Muriel Rukeyser was right when she said – “The universe is made of stories, not of atoms”.
In our day-to-day lives, we consume a steady stream of stories – be it while reading a book, listening to a colleague explain a business concept, or even while watching an advertisement. There’s a reason why humankind chose to use stories and illustrations to pass on knowledge; even during times before language made its debut.
But why build stories, you may wonder. Stories have an innate tendency to stay in our minds in ways that hardcore facts and statistics cannot. They are more understandable and memorable because they appeal to the human mind in a way that it functions – state a series of actions/experiences/facts → attach meaning.
Brands have identified the potential of storytelling and are optimizing it to lure potential customers. The idea is to weave a story around their products and the problems they solve and make the user go through a journey before he/she falls for that CTA. Now, this can be done through ads and blog posts, but the real deal lies in using visual storytelling through your website design. Users tend to check websites more than social media platforms or blogs mainly because a website is the one property that validates the authenticity of the brand. If done right, visual storytelling can compel users to act in the way marketers want them to act without using over the top visuals, loud colours, or annoying pop-ups.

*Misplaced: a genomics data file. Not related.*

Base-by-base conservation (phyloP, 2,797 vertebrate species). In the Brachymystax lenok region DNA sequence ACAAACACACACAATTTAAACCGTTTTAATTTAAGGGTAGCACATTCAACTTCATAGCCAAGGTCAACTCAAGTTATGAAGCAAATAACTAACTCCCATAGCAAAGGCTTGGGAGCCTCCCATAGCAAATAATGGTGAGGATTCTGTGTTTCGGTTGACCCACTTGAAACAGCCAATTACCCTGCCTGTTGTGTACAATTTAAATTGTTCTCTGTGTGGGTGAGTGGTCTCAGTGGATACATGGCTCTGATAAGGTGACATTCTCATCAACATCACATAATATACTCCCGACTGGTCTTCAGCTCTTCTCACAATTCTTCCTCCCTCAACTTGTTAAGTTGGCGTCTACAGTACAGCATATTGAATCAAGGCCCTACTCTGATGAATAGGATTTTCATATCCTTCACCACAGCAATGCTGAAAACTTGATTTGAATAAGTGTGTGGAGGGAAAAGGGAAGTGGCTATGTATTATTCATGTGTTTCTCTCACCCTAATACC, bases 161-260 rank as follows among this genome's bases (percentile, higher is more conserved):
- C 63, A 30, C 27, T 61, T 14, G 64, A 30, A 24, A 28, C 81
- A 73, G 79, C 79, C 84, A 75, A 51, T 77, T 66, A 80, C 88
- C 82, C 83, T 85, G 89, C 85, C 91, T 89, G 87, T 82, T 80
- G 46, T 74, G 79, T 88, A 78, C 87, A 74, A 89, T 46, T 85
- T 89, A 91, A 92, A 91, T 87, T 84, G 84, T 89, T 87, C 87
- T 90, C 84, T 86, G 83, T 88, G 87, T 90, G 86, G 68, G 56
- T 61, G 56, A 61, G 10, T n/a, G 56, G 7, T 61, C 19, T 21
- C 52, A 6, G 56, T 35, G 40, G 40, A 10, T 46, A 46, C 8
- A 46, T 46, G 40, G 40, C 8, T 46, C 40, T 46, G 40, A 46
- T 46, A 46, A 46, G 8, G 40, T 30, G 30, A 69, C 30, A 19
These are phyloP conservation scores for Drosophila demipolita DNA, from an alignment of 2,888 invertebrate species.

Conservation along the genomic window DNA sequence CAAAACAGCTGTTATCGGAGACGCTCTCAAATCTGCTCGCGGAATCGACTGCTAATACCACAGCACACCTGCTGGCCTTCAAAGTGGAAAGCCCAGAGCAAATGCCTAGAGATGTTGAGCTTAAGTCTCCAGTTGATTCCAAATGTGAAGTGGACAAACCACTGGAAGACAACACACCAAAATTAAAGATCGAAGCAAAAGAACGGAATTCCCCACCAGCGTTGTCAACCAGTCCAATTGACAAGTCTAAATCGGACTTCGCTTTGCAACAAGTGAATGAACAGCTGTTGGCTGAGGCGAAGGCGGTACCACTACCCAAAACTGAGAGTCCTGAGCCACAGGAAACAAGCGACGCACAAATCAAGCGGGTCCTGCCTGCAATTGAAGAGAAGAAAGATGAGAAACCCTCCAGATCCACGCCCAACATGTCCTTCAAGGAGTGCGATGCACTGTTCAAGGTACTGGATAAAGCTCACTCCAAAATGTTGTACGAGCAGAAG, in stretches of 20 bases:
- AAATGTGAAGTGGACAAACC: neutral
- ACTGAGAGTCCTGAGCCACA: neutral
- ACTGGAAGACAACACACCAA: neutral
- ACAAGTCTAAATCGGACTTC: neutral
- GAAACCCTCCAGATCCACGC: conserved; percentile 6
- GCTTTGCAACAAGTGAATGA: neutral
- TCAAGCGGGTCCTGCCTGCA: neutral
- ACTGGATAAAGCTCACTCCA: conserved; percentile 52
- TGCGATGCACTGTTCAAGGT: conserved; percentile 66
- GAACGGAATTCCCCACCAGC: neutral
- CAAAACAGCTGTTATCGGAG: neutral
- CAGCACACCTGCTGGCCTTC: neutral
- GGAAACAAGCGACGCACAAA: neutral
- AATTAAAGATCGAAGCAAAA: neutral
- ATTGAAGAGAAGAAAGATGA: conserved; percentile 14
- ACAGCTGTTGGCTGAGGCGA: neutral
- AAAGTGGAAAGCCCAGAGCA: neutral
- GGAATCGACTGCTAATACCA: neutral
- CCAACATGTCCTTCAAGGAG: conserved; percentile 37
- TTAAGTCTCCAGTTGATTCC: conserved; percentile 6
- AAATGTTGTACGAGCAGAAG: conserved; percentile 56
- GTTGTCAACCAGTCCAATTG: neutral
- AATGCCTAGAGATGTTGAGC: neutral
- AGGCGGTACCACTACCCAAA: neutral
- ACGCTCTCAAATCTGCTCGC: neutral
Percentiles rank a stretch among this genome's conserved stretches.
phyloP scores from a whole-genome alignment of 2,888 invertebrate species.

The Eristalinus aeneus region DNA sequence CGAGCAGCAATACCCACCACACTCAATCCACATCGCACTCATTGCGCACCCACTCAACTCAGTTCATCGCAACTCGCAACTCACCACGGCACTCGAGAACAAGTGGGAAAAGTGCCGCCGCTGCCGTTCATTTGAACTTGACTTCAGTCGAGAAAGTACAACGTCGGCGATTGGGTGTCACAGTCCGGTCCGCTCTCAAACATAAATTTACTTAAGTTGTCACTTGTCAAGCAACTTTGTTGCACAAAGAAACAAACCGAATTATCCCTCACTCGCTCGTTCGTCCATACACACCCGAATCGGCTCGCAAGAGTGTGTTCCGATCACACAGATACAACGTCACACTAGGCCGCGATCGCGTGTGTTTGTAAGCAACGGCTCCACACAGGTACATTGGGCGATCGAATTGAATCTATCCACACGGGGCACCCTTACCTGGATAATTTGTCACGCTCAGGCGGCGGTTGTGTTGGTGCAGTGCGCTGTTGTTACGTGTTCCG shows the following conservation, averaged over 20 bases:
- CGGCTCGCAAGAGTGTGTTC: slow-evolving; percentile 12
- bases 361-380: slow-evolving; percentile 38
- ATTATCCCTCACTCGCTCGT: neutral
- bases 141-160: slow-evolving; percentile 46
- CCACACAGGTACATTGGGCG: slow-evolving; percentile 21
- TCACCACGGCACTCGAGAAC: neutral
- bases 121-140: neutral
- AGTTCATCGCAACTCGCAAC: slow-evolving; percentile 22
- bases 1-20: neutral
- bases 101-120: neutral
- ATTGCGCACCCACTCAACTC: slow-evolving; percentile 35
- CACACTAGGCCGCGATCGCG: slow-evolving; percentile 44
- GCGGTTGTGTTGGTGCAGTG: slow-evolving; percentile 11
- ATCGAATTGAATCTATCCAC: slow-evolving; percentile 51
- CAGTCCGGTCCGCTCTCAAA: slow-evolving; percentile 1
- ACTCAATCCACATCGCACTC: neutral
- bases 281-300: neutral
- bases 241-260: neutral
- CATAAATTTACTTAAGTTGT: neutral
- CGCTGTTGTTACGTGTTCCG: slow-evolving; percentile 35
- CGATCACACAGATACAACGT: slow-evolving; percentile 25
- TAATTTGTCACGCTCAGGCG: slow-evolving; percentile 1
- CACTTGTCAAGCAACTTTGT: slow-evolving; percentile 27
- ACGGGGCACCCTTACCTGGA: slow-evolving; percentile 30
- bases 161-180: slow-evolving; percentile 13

According to Don Norman, great products and services always affect us on three levels – visceral, behavioural and reflective. Using these touchpoints, infusing storytelling in UX can help users in a host of ways. Let’s go through the top 3, one by one:
1. Stories help us understand
Stories are replete with emotional triggers. These triggers give rise to feelings, these feelings resonate with our experiences from the past, and thus, help us understand the idea better. Shoving the product in your users’ faces won’t cut the chase. It’s imperative that your design speaks to your users.
2. Stories help us remember
We have a tendency to process stories deeply; and that’s what helps us remember them. Your users may not be able to recall your product at the top of their mind, but they will always remember a web page/design that carved its impression on their minds.
3. Stories help us decide
A well-told story has the capability of influencing our minds. Much like how we expect a story to end with a hard-hitting moral, a story-bound UX design can help users in finding a purpose to their scrolling. A convincing story will always attract a reaction.
What can you do to achieve this impact?
As a UX/UI designer, there’s a lot you can achieve by simply setting a flow to your website. Just like any good story, your web page design must consist of 3 sections – a beginning, a middle, and an end. Other than this, there are a couple of formulae which can prepare you to come up with a convincing story-laden UX design:
1. Your user has to be the hero